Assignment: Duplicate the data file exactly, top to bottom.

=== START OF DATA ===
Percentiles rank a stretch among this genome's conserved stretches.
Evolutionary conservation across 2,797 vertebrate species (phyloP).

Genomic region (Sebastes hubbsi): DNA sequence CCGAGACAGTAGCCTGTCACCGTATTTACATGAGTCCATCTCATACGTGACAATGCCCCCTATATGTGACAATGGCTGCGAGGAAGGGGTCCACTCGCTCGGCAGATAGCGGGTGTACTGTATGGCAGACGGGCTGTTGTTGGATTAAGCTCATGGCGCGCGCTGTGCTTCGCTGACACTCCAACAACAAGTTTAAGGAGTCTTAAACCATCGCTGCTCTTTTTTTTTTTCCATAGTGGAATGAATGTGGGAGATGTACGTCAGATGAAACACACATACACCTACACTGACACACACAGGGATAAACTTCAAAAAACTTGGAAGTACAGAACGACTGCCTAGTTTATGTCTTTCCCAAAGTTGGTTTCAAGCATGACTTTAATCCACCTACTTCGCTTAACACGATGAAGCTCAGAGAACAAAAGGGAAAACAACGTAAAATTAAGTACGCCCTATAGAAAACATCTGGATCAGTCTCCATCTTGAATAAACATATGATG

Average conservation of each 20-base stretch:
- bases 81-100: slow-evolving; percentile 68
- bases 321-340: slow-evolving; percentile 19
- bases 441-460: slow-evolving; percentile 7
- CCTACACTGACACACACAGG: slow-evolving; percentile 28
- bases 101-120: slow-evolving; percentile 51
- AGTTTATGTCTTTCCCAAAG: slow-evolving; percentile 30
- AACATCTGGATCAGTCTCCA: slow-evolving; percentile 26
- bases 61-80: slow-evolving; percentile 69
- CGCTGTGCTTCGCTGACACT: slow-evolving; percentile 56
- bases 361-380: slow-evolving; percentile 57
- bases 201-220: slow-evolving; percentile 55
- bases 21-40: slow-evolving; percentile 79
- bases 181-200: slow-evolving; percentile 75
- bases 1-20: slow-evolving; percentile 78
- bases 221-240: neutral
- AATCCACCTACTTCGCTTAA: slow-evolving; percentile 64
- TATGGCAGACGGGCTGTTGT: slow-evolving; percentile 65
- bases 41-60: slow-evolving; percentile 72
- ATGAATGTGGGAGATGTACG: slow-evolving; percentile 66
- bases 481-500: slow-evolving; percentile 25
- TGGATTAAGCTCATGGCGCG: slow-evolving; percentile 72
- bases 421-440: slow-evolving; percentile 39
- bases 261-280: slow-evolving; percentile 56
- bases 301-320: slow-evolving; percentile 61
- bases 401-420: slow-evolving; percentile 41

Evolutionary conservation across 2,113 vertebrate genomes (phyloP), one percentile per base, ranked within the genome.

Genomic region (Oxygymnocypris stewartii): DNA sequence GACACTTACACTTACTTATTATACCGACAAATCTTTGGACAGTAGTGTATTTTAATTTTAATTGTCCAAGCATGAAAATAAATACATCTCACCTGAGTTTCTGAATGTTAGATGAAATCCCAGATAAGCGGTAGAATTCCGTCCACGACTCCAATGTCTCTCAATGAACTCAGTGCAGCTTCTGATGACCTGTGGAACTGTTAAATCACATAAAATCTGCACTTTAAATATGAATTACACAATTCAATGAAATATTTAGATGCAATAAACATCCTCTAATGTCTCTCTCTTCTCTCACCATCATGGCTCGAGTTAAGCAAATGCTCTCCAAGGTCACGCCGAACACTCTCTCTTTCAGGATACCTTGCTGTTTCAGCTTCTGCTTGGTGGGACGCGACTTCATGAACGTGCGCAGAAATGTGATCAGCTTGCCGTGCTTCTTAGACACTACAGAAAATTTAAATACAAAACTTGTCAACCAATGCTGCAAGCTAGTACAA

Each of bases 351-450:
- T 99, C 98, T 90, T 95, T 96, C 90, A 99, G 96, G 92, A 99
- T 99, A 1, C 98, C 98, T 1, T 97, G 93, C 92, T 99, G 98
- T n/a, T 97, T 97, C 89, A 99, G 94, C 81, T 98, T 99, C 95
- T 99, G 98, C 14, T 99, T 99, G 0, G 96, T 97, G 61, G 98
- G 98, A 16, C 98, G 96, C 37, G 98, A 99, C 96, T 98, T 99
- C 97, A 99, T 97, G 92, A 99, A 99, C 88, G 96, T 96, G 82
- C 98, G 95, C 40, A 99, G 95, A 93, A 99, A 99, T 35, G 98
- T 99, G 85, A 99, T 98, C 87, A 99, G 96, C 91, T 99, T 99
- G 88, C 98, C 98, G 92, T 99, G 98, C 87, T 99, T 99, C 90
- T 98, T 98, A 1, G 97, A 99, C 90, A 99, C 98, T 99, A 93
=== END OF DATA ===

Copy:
Percentiles rank a stretch among this genome's conserved stretches.
Evolutionary conservation across 2,797 vertebrate species (phyloP).

Genomic region (Sebastes hubbsi): DNA sequence CCGAGACAGTAGCCTGTCACCGTATTTACATGAGTCCATCTCATACGTGACAATGCCCCCTATATGTGACAATGGCTGCGAGGAAGGGGTCCACTCGCTCGGCAGATAGCGGGTGTACTGTATGGCAGACGGGCTGTTGTTGGATTAAGCTCATGGCGCGCGCTGTGCTTCGCTGACACTCCAACAACAAGTTTAAGGAGTCTTAAACCATCGCTGCTCTTTTTTTTTTTCCATAGTGGAATGAATGTGGGAGATGTACGTCAGATGAAACACACATACACCTACACTGACACACACAGGGATAAACTTCAAAAAACTTGGAAGTACAGAACGACTGCCTAGTTTATGTCTTTCCCAAAGTTGGTTTCAAGCATGACTTTAATCCACCTACTTCGCTTAACACGATGAAGCTCAGAGAACAAAAGGGAAAACAACGTAAAATTAAGTACGCCCTATAGAAAACATCTGGATCAGTCTCCATCTTGAATAAACATATGATG

Average conservation of each 20-base stretch:
- bases 81-100: slow-evolving; percentile 68
- bases 321-340: slow-evolving; percentile 19
- bases 441-460: slow-evolving; percentile 7
- CCTACACTGACACACACAGG: slow-evolving; percentile 28
- bases 101-120: slow-evolving; percentile 51
- AGTTTATGTCTTTCCCAAAG: slow-evolving; percentile 30
- AACATCTGGATCAGTCTCCA: slow-evolving; percentile 26
- bases 61-80: slow-evolving; percentile 69
- CGCTGTGCTTCGCTGACACT: slow-evolving; percentile 56
- bases 361-380: slow-evolving; percentile 57
- bases 201-220: slow-evolving; percentile 55
- bases 21-40: slow-evolving; percentile 79
- bases 181-200: slow-evolving; percentile 75
- bases 1-20: slow-evolving; percentile 78
- bases 221-240: neutral
- AATCCACCTACTTCGCTTAA: slow-evolving; percentile 64
- TATGGCAGACGGGCTGTTGT: slow-evolving; percentile 65
- bases 41-60: slow-evolving; percentile 72
- ATGAATGTGGGAGATGTACG: slow-evolving; percentile 66
- bases 481-500: slow-evolving; percentile 25
- TGGATTAAGCTCATGGCGCG: slow-evolving; percentile 72
- bases 421-440: slow-evolving; percentile 39
- bases 261-280: slow-evolving; percentile 56
- bases 301-320: slow-evolving; percentile 61
- bases 401-420: slow-evolving; percentile 41

Evolutionary conservation across 2,113 vertebrate genomes (phyloP), one percentile per base, ranked within the genome.

Genomic region (Oxygymnocypris stewartii): DNA sequence GACACTTACACTTACTTATTATACCGACAAATCTTTGGACAGTAGTGTATTTTAATTTTAATTGTCCAAGCATGAAAATAAATACATCTCACCTGAGTTTCTGAATGTTAGATGAAATCCCAGATAAGCGGTAGAATTCCGTCCACGACTCCAATGTCTCTCAATGAACTCAGTGCAGCTTCTGATGACCTGTGGAACTGTTAAATCACATAAAATCTGCACTTTAAATATGAATTACACAATTCAATGAAATATTTAGATGCAATAAACATCCTCTAATGTCTCTCTCTTCTCTCACCATCATGGCTCGAGTTAAGCAAATGCTCTCCAAGGTCACGCCGAACACTCTCTCTTTCAGGATACCTTGCTGTTTCAGCTTCTGCTTGGTGGGACGCGACTTCATGAACGTGCGCAGAAATGTGATCAGCTTGCCGTGCTTCTTAGACACTACAGAAAATTTAAATACAAAACTTGTCAACCAATGCTGCAAGCTAGTACAA

Each of bases 351-450:
- T 99, C 98, T 90, T 95, T 96, C 90, A 99, G 96, G 92, A 99
- T 99, A 1, C 98, C 98, T 1, T 97, G 93, C 92, T 99, G 98
- T n/a, T 97, T 97, C 89, A 99, G 94, C 81, T 98, T 99, C 95
- T 99, G 98, C 14, T 99, T 99, G 0, G 96, T 97, G 61, G 98
- G 98, A 16, C 98, G 96, C 37, G 98, A 99, C 96, T 98, T 99
- C 97, A 99, T 97, G 92, A 99, A 99, C 88, G 96, T 96, G 82
- C 98, G 95, C 40, A 99, G 95, A 93, A 99, A 99, T 35, G 98
- T 99, G 85, A 99, T 98, C 87, A 99, G 96, C 91, T 99, T 99
- G 88, C 98, C 98, G 92, T 99, G 98, C 87, T 99, T 99, C 90
- T 98, T 98, A 1, G 97, A 99, C 90, A 99, C 98, T 99, A 93